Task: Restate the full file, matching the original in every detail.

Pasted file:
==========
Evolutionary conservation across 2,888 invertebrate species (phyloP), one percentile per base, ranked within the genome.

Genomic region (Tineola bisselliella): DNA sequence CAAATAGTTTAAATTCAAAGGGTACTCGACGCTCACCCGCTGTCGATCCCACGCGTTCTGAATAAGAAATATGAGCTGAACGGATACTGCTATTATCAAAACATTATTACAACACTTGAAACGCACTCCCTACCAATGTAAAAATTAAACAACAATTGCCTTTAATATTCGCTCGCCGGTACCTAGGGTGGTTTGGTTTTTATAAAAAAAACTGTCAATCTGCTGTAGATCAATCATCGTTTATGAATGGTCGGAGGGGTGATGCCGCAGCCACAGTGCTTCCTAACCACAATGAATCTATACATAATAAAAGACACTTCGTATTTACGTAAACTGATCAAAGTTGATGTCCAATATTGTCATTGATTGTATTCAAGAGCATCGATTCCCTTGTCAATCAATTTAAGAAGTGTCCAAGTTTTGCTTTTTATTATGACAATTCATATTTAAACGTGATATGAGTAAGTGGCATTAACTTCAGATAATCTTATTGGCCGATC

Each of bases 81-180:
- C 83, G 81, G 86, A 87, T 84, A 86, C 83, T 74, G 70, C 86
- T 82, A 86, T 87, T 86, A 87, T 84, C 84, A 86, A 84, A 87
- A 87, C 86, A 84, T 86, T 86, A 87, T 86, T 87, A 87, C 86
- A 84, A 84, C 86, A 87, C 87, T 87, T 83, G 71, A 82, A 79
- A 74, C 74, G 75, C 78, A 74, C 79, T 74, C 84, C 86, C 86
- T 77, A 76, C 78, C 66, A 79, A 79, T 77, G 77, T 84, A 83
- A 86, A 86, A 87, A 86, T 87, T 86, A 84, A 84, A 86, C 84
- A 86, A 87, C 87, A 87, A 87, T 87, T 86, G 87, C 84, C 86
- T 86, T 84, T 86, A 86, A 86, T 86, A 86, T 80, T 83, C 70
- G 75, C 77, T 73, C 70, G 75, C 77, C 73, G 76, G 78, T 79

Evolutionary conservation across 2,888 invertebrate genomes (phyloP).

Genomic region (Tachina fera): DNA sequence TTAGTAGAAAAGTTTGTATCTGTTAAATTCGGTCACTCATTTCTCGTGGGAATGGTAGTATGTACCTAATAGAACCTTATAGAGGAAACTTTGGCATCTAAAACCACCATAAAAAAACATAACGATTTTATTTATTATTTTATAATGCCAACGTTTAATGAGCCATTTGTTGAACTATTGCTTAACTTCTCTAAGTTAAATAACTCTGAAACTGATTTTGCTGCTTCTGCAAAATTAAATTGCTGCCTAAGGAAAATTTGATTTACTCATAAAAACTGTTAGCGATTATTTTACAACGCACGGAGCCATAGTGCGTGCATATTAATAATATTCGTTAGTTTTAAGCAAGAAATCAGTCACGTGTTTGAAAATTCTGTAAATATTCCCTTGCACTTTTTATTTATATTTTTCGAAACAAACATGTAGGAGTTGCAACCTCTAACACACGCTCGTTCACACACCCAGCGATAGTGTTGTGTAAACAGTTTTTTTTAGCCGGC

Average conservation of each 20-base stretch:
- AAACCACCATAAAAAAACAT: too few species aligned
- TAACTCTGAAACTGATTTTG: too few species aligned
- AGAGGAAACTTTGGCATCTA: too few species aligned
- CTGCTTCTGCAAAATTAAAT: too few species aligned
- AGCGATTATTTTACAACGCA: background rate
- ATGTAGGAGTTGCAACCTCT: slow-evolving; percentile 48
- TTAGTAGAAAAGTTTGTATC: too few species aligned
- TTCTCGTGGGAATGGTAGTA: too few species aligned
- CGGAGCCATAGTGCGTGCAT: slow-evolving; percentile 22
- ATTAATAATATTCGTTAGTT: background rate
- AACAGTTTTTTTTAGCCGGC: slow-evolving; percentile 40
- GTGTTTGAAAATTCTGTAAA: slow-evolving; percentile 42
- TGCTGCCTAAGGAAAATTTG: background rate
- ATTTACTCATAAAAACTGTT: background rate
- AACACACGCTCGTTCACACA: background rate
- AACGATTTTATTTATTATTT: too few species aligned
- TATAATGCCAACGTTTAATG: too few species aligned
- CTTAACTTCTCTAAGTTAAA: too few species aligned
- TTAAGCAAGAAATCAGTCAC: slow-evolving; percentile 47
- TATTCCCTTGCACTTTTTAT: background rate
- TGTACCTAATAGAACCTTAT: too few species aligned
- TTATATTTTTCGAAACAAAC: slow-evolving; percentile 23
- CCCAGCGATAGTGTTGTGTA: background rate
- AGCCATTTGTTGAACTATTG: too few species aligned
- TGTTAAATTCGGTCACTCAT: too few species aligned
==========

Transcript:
Evolutionary conservation across 2,888 invertebrate species (phyloP), one percentile per base, ranked within the genome.

Genomic region (Tineola bisselliella): DNA sequence CAAATAGTTTAAATTCAAAGGGTACTCGACGCTCACCCGCTGTCGATCCCACGCGTTCTGAATAAGAAATATGAGCTGAACGGATACTGCTATTATCAAAACATTATTACAACACTTGAAACGCACTCCCTACCAATGTAAAAATTAAACAACAATTGCCTTTAATATTCGCTCGCCGGTACCTAGGGTGGTTTGGTTTTTATAAAAAAAACTGTCAATCTGCTGTAGATCAATCATCGTTTATGAATGGTCGGAGGGGTGATGCCGCAGCCACAGTGCTTCCTAACCACAATGAATCTATACATAATAAAAGACACTTCGTATTTACGTAAACTGATCAAAGTTGATGTCCAATATTGTCATTGATTGTATTCAAGAGCATCGATTCCCTTGTCAATCAATTTAAGAAGTGTCCAAGTTTTGCTTTTTATTATGACAATTCATATTTAAACGTGATATGAGTAAGTGGCATTAACTTCAGATAATCTTATTGGCCGATC

Each of bases 81-180:
- C 83, G 81, G 86, A 87, T 84, A 86, C 83, T 74, G 70, C 86
- T 82, A 86, T 87, T 86, A 87, T 84, C 84, A 86, A 84, A 87
- A 87, C 86, A 84, T 86, T 86, A 87, T 86, T 87, A 87, C 86
- A 84, A 84, C 86, A 87, C 87, T 87, T 83, G 71, A 82, A 79
- A 74, C 74, G 75, C 78, A 74, C 79, T 74, C 84, C 86, C 86
- T 77, A 76, C 78, C 66, A 79, A 79, T 77, G 77, T 84, A 83
- A 86, A 86, A 87, A 86, T 87, T 86, A 84, A 84, A 86, C 84
- A 86, A 87, C 87, A 87, A 87, T 87, T 86, G 87, C 84, C 86
- T 86, T 84, T 86, A 86, A 86, T 86, A 86, T 80, T 83, C 70
- G 75, C 77, T 73, C 70, G 75, C 77, C 73, G 76, G 78, T 79

Evolutionary conservation across 2,888 invertebrate genomes (phyloP).

Genomic region (Tachina fera): DNA sequence TTAGTAGAAAAGTTTGTATCTGTTAAATTCGGTCACTCATTTCTCGTGGGAATGGTAGTATGTACCTAATAGAACCTTATAGAGGAAACTTTGGCATCTAAAACCACCATAAAAAAACATAACGATTTTATTTATTATTTTATAATGCCAACGTTTAATGAGCCATTTGTTGAACTATTGCTTAACTTCTCTAAGTTAAATAACTCTGAAACTGATTTTGCTGCTTCTGCAAAATTAAATTGCTGCCTAAGGAAAATTTGATTTACTCATAAAAACTGTTAGCGATTATTTTACAACGCACGGAGCCATAGTGCGTGCATATTAATAATATTCGTTAGTTTTAAGCAAGAAATCAGTCACGTGTTTGAAAATTCTGTAAATATTCCCTTGCACTTTTTATTTATATTTTTCGAAACAAACATGTAGGAGTTGCAACCTCTAACACACGCTCGTTCACACACCCAGCGATAGTGTTGTGTAAACAGTTTTTTTTAGCCGGC

Average conservation of each 20-base stretch:
- AAACCACCATAAAAAAACAT: too few species aligned
- TAACTCTGAAACTGATTTTG: too few species aligned
- AGAGGAAACTTTGGCATCTA: too few species aligned
- CTGCTTCTGCAAAATTAAAT: too few species aligned
- AGCGATTATTTTACAACGCA: background rate
- ATGTAGGAGTTGCAACCTCT: slow-evolving; percentile 48
- TTAGTAGAAAAGTTTGTATC: too few species aligned
- TTCTCGTGGGAATGGTAGTA: too few species aligned
- CGGAGCCATAGTGCGTGCAT: slow-evolving; percentile 22
- ATTAATAATATTCGTTAGTT: background rate
- AACAGTTTTTTTTAGCCGGC: slow-evolving; percentile 40
- GTGTTTGAAAATTCTGTAAA: slow-evolving; percentile 42
- TGCTGCCTAAGGAAAATTTG: background rate
- ATTTACTCATAAAAACTGTT: background rate
- AACACACGCTCGTTCACACA: background rate
- AACGATTTTATTTATTATTT: too few species aligned
- TATAATGCCAACGTTTAATG: too few species aligned
- CTTAACTTCTCTAAGTTAAA: too few species aligned
- TTAAGCAAGAAATCAGTCAC: slow-evolving; percentile 47
- TATTCCCTTGCACTTTTTAT: background rate
- TGTACCTAATAGAACCTTAT: too few species aligned
- TTATATTTTTCGAAACAAAC: slow-evolving; percentile 23
- CCCAGCGATAGTGTTGTGTA: background rate
- AGCCATTTGTTGAACTATTG: too few species aligned
- TGTTAAATTCGGTCACTCAT: too few species aligned